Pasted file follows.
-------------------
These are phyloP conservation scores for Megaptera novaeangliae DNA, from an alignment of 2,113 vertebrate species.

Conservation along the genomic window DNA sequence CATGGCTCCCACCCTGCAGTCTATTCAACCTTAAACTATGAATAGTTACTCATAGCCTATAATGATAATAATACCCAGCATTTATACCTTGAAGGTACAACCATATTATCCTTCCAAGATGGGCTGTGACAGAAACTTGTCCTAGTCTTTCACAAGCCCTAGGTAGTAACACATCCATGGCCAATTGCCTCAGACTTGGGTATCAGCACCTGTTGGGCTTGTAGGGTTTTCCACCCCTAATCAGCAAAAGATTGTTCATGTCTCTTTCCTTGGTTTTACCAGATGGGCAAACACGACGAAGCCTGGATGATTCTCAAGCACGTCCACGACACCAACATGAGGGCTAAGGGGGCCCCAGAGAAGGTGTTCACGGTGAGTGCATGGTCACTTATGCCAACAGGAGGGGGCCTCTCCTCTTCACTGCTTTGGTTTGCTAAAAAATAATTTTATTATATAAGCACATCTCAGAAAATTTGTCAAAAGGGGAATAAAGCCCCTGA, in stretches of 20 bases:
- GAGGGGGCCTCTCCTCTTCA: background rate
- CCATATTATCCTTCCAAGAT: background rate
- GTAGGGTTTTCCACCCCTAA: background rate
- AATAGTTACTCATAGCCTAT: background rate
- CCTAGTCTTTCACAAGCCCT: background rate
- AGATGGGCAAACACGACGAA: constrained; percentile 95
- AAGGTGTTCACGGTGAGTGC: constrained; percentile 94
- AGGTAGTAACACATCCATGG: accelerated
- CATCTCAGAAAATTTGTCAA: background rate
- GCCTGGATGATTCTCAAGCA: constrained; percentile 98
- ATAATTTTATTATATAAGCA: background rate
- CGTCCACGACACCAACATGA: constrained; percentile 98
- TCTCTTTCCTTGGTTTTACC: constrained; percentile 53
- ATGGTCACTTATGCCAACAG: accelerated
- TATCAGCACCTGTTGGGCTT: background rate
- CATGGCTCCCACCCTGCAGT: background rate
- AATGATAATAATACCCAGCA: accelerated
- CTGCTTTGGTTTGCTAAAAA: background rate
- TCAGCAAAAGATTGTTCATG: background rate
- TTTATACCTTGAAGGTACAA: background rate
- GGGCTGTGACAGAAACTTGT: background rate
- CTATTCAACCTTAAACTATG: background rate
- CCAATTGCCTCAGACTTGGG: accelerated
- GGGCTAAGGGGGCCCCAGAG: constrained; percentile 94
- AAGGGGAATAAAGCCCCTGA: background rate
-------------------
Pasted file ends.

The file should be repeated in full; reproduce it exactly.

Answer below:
These are phyloP conservation scores for Megaptera novaeangliae DNA, from an alignment of 2,113 vertebrate species.

Conservation along the genomic window DNA sequence CATGGCTCCCACCCTGCAGTCTATTCAACCTTAAACTATGAATAGTTACTCATAGCCTATAATGATAATAATACCCAGCATTTATACCTTGAAGGTACAACCATATTATCCTTCCAAGATGGGCTGTGACAGAAACTTGTCCTAGTCTTTCACAAGCCCTAGGTAGTAACACATCCATGGCCAATTGCCTCAGACTTGGGTATCAGCACCTGTTGGGCTTGTAGGGTTTTCCACCCCTAATCAGCAAAAGATTGTTCATGTCTCTTTCCTTGGTTTTACCAGATGGGCAAACACGACGAAGCCTGGATGATTCTCAAGCACGTCCACGACACCAACATGAGGGCTAAGGGGGCCCCAGAGAAGGTGTTCACGGTGAGTGCATGGTCACTTATGCCAACAGGAGGGGGCCTCTCCTCTTCACTGCTTTGGTTTGCTAAAAAATAATTTTATTATATAAGCACATCTCAGAAAATTTGTCAAAAGGGGAATAAAGCCCCTGA, in stretches of 20 bases:
- GAGGGGGCCTCTCCTCTTCA: background rate
- CCATATTATCCTTCCAAGAT: background rate
- GTAGGGTTTTCCACCCCTAA: background rate
- AATAGTTACTCATAGCCTAT: background rate
- CCTAGTCTTTCACAAGCCCT: background rate
- AGATGGGCAAACACGACGAA: constrained; percentile 95
- AAGGTGTTCACGGTGAGTGC: constrained; percentile 94
- AGGTAGTAACACATCCATGG: accelerated
- CATCTCAGAAAATTTGTCAA: background rate
- GCCTGGATGATTCTCAAGCA: constrained; percentile 98
- ATAATTTTATTATATAAGCA: background rate
- CGTCCACGACACCAACATGA: constrained; percentile 98
- TCTCTTTCCTTGGTTTTACC: constrained; percentile 53
- ATGGTCACTTATGCCAACAG: accelerated
- TATCAGCACCTGTTGGGCTT: background rate
- CATGGCTCCCACCCTGCAGT: background rate
- AATGATAATAATACCCAGCA: accelerated
- CTGCTTTGGTTTGCTAAAAA: background rate
- TCAGCAAAAGATTGTTCATG: background rate
- TTTATACCTTGAAGGTACAA: background rate
- GGGCTGTGACAGAAACTTGT: background rate
- CTATTCAACCTTAAACTATG: background rate
- CCAATTGCCTCAGACTTGGG: accelerated
- GGGCTAAGGGGGCCCCAGAG: constrained; percentile 94
- AAGGGGAATAAAGCCCCTGA: background rate